There are many financial sites that will tell you having a cosigner is essential if you have bad credit and need a loan. While I’ll admit it can make the process easier, it also carries a lot of risks that you may want to avoid. That may leave you wondering how to get a personal loan with no credit and no cosigner.
Many loan shoppers ask themselves, “Can I get a loan without credit?” especially if they’re not planning to have a cosigner. The good news is that you can. In fact, there are more people with poor to no credit being approved than ever before. Experian Automotive reported that lenders are approving 11.4% more bad and no credit car loans than in the past few years.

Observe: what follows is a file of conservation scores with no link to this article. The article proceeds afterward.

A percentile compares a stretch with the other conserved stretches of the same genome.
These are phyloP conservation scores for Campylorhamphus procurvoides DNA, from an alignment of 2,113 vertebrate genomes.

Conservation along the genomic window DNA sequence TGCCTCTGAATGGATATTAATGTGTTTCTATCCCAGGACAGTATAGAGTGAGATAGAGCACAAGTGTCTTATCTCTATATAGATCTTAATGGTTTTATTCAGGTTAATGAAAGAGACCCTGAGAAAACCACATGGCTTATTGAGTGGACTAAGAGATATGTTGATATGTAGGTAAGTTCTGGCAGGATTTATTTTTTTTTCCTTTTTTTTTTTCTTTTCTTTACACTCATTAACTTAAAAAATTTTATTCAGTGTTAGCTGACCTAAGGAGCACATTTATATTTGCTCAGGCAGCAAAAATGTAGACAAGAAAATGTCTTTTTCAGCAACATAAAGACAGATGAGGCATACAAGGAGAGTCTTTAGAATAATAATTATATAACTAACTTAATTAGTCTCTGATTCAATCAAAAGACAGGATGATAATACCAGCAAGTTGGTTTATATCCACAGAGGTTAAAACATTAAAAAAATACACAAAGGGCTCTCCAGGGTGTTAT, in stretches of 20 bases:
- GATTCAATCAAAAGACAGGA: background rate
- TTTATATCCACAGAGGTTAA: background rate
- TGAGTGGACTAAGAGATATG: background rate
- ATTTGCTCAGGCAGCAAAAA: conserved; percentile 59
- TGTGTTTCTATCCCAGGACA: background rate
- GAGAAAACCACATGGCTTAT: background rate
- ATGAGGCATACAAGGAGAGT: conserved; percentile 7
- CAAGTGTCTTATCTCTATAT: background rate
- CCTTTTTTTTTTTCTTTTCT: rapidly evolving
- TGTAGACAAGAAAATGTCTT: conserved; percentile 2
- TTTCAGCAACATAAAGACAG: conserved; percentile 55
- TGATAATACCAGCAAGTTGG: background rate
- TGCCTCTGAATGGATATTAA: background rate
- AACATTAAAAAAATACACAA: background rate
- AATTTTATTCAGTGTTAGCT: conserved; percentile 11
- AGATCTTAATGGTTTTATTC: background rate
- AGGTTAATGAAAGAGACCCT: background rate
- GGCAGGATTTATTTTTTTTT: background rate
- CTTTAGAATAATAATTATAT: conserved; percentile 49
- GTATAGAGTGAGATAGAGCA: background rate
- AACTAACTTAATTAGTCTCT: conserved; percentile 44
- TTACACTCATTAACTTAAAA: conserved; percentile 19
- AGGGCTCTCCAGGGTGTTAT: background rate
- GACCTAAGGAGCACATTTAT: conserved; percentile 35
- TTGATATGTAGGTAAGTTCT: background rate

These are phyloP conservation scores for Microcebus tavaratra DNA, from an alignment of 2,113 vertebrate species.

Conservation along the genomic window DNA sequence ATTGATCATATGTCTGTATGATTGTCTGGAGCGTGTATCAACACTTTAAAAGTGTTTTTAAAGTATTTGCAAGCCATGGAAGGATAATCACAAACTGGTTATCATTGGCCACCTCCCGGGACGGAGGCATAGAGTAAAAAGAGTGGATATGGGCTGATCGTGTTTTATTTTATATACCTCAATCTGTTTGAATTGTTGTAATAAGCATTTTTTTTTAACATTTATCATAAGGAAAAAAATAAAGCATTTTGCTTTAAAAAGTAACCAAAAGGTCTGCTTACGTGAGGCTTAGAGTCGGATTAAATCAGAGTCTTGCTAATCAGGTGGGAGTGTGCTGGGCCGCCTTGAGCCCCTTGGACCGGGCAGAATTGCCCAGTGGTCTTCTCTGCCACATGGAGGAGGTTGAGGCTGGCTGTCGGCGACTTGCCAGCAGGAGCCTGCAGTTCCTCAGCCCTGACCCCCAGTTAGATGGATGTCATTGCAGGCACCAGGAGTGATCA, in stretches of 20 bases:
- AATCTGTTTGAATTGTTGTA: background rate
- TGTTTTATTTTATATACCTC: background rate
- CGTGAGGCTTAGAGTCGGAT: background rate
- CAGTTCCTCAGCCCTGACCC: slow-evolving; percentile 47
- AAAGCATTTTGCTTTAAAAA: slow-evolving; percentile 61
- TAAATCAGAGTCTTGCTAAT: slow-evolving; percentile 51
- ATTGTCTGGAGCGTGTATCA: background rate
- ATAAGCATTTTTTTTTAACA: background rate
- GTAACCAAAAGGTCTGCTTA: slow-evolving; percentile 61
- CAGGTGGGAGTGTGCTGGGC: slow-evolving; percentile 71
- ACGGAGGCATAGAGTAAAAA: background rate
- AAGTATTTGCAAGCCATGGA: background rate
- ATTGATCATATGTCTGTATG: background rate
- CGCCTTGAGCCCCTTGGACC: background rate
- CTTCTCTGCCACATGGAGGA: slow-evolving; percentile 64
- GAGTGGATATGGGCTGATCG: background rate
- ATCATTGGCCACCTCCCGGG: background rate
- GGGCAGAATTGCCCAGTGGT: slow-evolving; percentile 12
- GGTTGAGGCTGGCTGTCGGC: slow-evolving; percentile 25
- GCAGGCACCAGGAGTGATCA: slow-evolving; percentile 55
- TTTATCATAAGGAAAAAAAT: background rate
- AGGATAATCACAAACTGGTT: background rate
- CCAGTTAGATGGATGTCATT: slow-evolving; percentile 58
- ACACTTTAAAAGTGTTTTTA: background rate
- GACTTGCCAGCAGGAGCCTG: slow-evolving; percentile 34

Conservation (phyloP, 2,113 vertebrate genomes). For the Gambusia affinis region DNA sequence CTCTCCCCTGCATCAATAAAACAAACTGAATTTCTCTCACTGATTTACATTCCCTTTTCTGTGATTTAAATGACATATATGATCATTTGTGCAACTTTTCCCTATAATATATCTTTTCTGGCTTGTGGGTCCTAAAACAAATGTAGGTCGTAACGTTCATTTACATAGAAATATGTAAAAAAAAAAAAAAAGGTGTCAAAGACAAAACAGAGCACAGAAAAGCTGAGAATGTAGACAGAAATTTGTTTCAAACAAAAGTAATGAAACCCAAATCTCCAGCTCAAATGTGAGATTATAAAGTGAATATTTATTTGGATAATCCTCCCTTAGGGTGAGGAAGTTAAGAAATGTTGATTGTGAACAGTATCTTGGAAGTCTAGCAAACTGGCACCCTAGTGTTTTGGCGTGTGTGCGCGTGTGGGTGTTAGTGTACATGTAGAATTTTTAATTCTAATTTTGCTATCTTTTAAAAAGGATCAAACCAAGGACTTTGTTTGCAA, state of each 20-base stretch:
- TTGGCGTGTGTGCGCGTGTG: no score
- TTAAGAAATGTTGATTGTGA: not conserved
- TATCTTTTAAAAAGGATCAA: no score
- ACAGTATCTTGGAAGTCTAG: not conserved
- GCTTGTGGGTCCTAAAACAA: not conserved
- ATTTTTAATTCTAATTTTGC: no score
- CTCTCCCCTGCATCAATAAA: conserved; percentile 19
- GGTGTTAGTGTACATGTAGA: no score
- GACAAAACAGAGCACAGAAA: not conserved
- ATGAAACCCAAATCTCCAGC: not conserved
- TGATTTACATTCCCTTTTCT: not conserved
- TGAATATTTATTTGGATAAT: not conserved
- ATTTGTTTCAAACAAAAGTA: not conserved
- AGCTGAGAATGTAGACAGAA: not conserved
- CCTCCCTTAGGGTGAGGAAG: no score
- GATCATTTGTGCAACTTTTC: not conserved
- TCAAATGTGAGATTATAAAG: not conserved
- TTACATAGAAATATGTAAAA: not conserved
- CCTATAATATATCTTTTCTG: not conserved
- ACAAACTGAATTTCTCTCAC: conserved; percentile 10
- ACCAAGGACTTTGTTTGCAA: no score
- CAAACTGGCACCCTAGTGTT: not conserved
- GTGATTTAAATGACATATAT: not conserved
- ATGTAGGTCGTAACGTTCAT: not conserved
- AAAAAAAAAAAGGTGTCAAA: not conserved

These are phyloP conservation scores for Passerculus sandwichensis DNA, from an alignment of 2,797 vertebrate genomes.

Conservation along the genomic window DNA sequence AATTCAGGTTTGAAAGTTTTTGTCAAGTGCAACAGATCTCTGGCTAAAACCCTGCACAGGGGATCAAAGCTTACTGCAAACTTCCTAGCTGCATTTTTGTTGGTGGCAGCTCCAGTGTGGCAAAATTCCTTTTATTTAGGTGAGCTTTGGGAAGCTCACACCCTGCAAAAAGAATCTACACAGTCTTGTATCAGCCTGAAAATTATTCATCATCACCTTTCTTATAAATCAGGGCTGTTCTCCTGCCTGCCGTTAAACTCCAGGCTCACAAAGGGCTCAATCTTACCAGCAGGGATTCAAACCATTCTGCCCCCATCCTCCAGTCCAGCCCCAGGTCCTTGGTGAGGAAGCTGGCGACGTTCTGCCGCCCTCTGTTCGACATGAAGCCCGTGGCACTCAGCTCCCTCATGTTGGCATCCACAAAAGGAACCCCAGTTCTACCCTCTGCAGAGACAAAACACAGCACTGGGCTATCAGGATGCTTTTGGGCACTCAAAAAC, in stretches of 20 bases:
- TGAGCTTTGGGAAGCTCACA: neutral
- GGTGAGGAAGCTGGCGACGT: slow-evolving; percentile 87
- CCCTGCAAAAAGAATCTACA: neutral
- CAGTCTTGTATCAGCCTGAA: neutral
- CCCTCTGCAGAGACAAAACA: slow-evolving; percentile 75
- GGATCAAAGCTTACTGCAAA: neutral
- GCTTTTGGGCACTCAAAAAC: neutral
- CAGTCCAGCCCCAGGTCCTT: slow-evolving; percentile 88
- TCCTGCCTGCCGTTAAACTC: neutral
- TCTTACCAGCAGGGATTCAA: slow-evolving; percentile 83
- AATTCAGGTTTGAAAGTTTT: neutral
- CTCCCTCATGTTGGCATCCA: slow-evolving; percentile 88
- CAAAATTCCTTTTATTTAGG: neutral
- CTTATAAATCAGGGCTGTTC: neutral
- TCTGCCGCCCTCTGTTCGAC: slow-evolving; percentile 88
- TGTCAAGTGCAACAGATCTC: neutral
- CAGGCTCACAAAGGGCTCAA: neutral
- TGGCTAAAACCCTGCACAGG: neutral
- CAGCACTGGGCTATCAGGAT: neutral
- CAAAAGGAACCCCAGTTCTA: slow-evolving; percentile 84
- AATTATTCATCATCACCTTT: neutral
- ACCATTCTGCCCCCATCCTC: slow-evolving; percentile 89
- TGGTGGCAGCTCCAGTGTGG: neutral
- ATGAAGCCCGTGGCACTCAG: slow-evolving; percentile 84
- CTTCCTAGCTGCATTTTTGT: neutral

The bad news is that it can still be tricky to find those loans. If you’re opting not to use a cosigner, it becomes even more complicated. With this guide, we’ve put together some points to help make your search for personal loans for no credit history and no cosigner easier.
Build Your Credit First
This may seem like I’m not addressing what you’re trying to achieve, but trust me: this is the best answer to the question of how to get loans with no credit.
If you’ve got time before you need the money, you should look at building your credit first. Not only will this help you get better lending terms, but it will also set you up for a healthier financial future. There are several ways you can start building your credit:
Get a Credit Card